Or you can create a special edition shirt that is sold at that event-like tie dye.

You can also sell additional current year race t-shirts for people who would want them.

Should Volunteers Have a Different Shirt Than Participants?

Volunteers and Race Committee members often have different color shirts or at least “volunteer” on the back of the shirt so someone will know who to ask questions to.  Adding a different color shirt will increase the budget slightly (unless the cost of the volunteer shirt is hugely significant) but it will be worth it to stand out and be able to answer questions quickly.

At one of the races I planned the participants had one shirts (it was a color run) and the volunteers had a two color (purple and lime green-the colors of the organization) tie dye look….they were awesome and everyone wanted to buy one!

Which is Better? Create a Course or Use a Pre-Made One?

Courses are really important in setting up your race.  You should always try and get an “exclusive” or super cool area for your race.  People have been there and done that through parks and other routes, make yours unique.

But sometimes, it’s hard to be creative enough to create your own course and a pre-made one is the way to go.  You can go to the USA Track and Field website and type in your area and (hopefully-depending on how rural your area is) a few routes will pop up.  Sometimes only a few routes are on there or they are longer/shorter than you race.  Just use that as starting point on creating your own route.

Races do not have to be certified by the USA Track and Field; some people like to race those races because they are certified to be the accurate distance.  Rates for certifying the course are anywhere from $50-150 per kilometer and courses expire after 10 years expire.

The answer to “Which is Better? Create a Course or Use a Pre-Made One?” is really up to you!  There is not right or wrong answer.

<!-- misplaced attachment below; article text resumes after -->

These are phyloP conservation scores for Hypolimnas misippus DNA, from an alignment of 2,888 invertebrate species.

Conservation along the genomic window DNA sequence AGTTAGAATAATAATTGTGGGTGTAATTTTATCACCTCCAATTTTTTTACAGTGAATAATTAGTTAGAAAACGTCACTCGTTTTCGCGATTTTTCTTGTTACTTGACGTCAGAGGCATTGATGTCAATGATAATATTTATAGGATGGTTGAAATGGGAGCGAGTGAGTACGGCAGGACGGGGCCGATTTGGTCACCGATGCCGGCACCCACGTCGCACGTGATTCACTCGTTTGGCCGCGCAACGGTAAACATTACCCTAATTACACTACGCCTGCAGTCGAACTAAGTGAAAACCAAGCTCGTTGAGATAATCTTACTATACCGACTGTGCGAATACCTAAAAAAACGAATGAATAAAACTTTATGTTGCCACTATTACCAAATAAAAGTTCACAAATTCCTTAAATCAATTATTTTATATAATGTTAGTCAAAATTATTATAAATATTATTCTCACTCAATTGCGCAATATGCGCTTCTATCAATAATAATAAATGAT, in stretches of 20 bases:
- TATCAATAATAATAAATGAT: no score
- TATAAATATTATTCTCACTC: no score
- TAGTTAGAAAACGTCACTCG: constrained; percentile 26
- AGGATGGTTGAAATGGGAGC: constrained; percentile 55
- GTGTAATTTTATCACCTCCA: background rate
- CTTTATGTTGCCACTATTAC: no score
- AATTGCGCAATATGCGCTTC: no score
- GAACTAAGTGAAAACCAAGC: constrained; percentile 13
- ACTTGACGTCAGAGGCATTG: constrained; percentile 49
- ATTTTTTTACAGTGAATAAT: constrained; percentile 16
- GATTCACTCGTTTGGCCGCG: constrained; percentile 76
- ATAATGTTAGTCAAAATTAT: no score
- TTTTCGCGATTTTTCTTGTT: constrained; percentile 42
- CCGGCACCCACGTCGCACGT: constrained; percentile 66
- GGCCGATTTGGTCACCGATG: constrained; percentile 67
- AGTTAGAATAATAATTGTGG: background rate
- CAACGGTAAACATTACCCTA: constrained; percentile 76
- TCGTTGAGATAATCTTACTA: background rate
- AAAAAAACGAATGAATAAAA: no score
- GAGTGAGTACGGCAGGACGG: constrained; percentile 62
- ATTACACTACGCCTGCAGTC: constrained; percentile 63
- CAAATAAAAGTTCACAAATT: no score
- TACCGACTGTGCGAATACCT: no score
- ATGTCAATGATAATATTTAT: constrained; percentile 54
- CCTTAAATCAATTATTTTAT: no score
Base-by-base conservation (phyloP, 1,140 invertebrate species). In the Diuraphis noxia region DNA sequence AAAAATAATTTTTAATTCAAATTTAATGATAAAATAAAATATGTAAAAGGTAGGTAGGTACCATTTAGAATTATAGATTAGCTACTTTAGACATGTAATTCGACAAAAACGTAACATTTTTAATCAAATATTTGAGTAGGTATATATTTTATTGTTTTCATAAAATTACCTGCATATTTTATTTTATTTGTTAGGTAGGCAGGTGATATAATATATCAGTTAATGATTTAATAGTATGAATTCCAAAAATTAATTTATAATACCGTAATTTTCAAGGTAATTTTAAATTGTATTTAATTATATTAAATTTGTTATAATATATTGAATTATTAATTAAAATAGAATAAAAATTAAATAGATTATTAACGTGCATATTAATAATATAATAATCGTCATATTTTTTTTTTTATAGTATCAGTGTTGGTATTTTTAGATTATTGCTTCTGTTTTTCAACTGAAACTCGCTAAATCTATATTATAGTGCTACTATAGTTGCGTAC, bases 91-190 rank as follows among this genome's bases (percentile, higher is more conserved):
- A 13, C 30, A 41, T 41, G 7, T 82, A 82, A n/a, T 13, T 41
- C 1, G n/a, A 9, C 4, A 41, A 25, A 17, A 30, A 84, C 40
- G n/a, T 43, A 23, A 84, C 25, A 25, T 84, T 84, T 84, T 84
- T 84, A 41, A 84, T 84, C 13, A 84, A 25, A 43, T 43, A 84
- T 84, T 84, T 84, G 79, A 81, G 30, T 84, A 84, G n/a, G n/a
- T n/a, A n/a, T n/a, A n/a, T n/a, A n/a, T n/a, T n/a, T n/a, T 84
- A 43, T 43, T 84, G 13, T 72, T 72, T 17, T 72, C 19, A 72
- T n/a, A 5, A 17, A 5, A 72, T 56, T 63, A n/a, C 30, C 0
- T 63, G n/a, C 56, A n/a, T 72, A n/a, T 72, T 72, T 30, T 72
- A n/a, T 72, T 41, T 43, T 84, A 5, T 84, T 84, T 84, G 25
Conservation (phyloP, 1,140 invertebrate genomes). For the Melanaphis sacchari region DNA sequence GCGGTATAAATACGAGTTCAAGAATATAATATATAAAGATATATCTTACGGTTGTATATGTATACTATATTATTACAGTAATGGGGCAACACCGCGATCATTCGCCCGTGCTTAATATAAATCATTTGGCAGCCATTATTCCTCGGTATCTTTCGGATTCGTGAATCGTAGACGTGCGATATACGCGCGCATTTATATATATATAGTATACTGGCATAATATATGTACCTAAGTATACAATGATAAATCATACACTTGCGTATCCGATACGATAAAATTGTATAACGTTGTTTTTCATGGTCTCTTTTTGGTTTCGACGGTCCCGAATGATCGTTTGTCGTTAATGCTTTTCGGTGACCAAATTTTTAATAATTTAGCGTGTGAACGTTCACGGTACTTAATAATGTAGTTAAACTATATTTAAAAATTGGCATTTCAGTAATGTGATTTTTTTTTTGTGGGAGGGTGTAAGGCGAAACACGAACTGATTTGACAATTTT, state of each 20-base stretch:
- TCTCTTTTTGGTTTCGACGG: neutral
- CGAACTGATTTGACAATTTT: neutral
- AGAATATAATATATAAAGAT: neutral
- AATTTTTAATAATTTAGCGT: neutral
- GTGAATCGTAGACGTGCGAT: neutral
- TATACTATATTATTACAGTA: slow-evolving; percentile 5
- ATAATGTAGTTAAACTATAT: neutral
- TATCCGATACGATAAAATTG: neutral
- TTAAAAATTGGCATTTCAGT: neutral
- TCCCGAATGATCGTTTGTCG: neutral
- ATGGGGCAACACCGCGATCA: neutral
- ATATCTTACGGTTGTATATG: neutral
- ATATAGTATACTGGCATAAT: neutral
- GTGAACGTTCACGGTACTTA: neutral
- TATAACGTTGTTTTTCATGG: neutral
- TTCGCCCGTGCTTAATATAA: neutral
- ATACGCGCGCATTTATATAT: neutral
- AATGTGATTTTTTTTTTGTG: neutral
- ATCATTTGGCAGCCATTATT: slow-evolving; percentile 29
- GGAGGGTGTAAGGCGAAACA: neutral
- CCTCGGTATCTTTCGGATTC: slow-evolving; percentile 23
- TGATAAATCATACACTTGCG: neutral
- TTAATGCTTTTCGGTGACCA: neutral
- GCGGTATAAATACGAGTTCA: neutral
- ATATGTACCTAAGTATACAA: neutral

Road Closures-Cones

If you route is partially or fully on a street, you will need orange cones or some other way to block traffic.  You can hire a police officer for your event and they can guide you to where you need to add cones.  Be sure to include this in your race budget.


If you have ever ran a race you know that running makes you go.  Yes, it does and you need to prepare for that when planning your start/finish line.  Does you start/finish line have restrooms nearby that you can use? For the most part, parks usually have access to restrooms but sometimes they don’t.  A local business or school that is nearby might allow your participants to use their facilities (this needs to be super close and you need to get permission, in writing, first).

If there isn’t anything nearby, consider renting porta-potties.  Yes, they are gross but they might be your only option.  Google “your city and porta-potties” and call to see who has the most competitive rates.  Usually you should get at least two porta-potties but that depends on your participant numbers.  Obviously two porta-potties will not work for 200 people but you can talk to your porta-potty salesperson and they will guide you to the number that will work for you.

Remember that the porta-potty industry is a sales oriented business and they are out to make money on your rental.  That is something to keep in mind when reviewing the quotes and prices that they send you.

Be sure to include this in your race budget.